We developed a user-friendly design guide for reliable solar energy systems based on the energy demands of a similar classroom. Our comprehensive guide allows non-profits to design grid-independent solar energy systems for rural schools around the world. After following the flowchart on the right and calculations described in the guide, the user will be able to find compatible electrical components which suit their system.

The Design Guide includes:
  • Steps to size solar panels and batteries using a free online solar energy resource
  • How to size and ensure compatibility of charge controller, inverter, breakers, cables, etc. based on the National Electrical Code and Canadian Electrical Code
  • Wiring Diagrams
  • Electrical component storage unit designs
  • Solar panel racking system designs
  • Price estimates to set fundraising goals

Our Design Guide includes the sizing calculations for Harbu Chulule for users to follow as they size their own system. Some figures from the design guide are included in the Gallery below.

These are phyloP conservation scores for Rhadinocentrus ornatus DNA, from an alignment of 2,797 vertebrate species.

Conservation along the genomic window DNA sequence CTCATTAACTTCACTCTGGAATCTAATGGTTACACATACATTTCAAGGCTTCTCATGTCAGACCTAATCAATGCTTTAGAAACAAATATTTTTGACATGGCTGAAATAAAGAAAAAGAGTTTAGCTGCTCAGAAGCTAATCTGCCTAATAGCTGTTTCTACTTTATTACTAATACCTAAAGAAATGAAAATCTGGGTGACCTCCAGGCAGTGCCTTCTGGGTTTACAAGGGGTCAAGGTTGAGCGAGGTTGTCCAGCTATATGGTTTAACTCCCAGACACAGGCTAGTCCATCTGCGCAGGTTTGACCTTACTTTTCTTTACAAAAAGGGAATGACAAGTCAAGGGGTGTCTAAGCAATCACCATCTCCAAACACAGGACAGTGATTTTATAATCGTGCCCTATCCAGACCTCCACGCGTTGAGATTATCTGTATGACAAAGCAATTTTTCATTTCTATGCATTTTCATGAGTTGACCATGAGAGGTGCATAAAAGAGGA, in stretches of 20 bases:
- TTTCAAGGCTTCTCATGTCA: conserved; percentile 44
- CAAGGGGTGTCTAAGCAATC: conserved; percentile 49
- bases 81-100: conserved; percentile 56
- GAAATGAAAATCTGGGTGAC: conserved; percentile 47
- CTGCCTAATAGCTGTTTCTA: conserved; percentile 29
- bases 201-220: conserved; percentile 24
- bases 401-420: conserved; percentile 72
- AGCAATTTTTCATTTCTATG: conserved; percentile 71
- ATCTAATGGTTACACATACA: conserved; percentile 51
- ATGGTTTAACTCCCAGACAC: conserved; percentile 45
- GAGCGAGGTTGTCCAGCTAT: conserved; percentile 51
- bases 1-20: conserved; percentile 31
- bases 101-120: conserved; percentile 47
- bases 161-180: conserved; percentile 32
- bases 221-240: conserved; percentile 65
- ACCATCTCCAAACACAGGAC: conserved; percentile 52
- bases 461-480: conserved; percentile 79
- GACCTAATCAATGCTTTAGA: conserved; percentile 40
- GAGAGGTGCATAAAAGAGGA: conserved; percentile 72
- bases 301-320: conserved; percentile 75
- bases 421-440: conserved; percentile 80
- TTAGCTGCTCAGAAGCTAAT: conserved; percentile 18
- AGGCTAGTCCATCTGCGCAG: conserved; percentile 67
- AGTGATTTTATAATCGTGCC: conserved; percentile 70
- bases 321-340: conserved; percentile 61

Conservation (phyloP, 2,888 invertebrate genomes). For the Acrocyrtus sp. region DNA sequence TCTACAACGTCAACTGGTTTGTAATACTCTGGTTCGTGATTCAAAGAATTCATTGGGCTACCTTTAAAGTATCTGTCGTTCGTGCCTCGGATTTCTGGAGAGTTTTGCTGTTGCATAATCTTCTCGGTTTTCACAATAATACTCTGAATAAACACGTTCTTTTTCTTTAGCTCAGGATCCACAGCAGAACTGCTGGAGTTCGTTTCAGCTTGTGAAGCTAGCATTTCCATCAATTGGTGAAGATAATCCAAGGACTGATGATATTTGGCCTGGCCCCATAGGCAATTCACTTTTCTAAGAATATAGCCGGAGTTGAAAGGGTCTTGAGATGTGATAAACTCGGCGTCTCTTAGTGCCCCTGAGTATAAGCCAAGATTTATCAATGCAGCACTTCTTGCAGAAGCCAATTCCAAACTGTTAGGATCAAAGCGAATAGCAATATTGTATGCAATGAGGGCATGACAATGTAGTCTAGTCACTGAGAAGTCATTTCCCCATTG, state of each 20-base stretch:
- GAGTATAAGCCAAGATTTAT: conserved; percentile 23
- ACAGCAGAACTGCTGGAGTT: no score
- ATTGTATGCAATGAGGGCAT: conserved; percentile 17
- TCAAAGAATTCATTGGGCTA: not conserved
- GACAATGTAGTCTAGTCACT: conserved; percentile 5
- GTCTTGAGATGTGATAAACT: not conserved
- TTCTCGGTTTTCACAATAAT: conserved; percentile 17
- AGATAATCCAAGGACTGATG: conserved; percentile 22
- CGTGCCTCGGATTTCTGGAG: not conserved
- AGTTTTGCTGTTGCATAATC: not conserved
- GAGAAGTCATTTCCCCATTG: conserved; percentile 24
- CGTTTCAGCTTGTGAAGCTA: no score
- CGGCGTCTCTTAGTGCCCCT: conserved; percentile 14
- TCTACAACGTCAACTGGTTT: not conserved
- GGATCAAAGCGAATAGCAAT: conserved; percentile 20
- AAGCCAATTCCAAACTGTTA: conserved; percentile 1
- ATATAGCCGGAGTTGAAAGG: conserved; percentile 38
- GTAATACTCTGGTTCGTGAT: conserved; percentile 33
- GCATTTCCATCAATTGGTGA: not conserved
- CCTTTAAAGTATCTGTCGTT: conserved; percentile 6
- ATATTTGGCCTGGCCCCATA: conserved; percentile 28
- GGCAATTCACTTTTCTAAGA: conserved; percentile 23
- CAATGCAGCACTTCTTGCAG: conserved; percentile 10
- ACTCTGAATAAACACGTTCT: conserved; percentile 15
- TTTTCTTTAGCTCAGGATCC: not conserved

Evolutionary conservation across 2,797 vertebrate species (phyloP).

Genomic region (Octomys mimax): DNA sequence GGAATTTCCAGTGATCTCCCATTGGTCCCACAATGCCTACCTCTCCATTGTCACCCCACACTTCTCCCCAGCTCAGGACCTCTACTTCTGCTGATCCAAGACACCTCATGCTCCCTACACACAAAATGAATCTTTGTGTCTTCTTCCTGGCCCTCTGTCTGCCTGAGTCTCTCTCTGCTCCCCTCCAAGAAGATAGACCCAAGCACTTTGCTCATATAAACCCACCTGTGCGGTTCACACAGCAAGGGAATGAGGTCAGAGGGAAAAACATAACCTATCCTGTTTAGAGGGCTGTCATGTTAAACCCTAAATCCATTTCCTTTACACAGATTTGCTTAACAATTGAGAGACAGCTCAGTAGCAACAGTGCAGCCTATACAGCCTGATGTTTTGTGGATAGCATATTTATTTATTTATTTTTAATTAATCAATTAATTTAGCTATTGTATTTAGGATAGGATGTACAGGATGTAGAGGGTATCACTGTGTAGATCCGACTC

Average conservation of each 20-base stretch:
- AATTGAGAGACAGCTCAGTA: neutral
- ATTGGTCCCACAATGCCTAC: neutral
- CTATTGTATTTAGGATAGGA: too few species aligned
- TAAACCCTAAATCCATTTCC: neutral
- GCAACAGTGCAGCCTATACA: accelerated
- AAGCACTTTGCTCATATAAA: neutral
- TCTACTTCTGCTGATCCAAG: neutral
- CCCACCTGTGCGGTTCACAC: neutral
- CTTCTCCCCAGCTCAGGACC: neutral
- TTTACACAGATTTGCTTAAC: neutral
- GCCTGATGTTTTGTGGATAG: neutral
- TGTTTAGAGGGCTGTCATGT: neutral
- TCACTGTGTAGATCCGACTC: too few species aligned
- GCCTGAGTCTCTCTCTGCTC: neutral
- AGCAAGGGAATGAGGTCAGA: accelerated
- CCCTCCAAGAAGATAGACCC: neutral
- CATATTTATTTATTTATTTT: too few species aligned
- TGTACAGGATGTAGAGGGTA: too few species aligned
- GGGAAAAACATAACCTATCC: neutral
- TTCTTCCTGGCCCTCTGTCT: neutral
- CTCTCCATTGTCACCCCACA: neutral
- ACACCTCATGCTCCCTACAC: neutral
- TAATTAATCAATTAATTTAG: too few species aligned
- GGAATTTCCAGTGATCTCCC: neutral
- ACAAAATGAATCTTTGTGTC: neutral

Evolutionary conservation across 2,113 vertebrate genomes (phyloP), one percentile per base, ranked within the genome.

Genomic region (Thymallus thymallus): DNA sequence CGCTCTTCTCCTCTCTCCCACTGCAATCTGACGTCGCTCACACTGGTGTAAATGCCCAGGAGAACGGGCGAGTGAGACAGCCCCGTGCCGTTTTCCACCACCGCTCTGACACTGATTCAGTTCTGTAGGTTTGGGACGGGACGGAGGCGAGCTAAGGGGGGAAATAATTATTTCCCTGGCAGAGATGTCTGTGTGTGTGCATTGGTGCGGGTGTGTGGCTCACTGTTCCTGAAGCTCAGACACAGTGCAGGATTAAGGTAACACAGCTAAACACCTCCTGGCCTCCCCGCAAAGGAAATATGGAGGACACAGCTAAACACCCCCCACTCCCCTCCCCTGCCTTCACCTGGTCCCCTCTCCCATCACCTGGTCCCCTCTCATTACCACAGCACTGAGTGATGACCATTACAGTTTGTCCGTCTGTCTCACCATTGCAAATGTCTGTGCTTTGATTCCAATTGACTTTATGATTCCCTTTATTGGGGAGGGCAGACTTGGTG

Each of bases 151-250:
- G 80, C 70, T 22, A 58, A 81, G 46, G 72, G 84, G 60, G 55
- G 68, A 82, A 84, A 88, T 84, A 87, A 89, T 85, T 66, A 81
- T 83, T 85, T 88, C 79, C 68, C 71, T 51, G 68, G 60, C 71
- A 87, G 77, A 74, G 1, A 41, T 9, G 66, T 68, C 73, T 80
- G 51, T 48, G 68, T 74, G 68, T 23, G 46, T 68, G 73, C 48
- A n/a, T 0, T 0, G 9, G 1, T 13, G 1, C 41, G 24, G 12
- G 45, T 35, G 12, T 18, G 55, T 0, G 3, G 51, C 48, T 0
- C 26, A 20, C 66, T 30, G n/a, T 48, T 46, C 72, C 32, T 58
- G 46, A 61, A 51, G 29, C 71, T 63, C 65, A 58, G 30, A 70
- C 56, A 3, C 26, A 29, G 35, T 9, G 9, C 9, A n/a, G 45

Decision tree for using the Design Guide

Net-Positive Impact

We ensured that we were achieving a net-positive impact with our design by focusing on community development rather than only providing a solution. Our holistic design criteria weighed the benefits and risks to the Harbu Chulule community.

Quality Education

Ensuring equitable and inclusive quality education is one of the UN’s sustainable development goals. Our project will ensure that students in rural schools have the infrastructure required to develop technological skills for modern society.

Land Use

Farmland scarcity is a large problem in Ethiopia. Our roof-mounted solar system minimizes land use. Since solar shading is less of a concern with roof installations, this also makes sense from an efficiency perspective.

Environmental Impact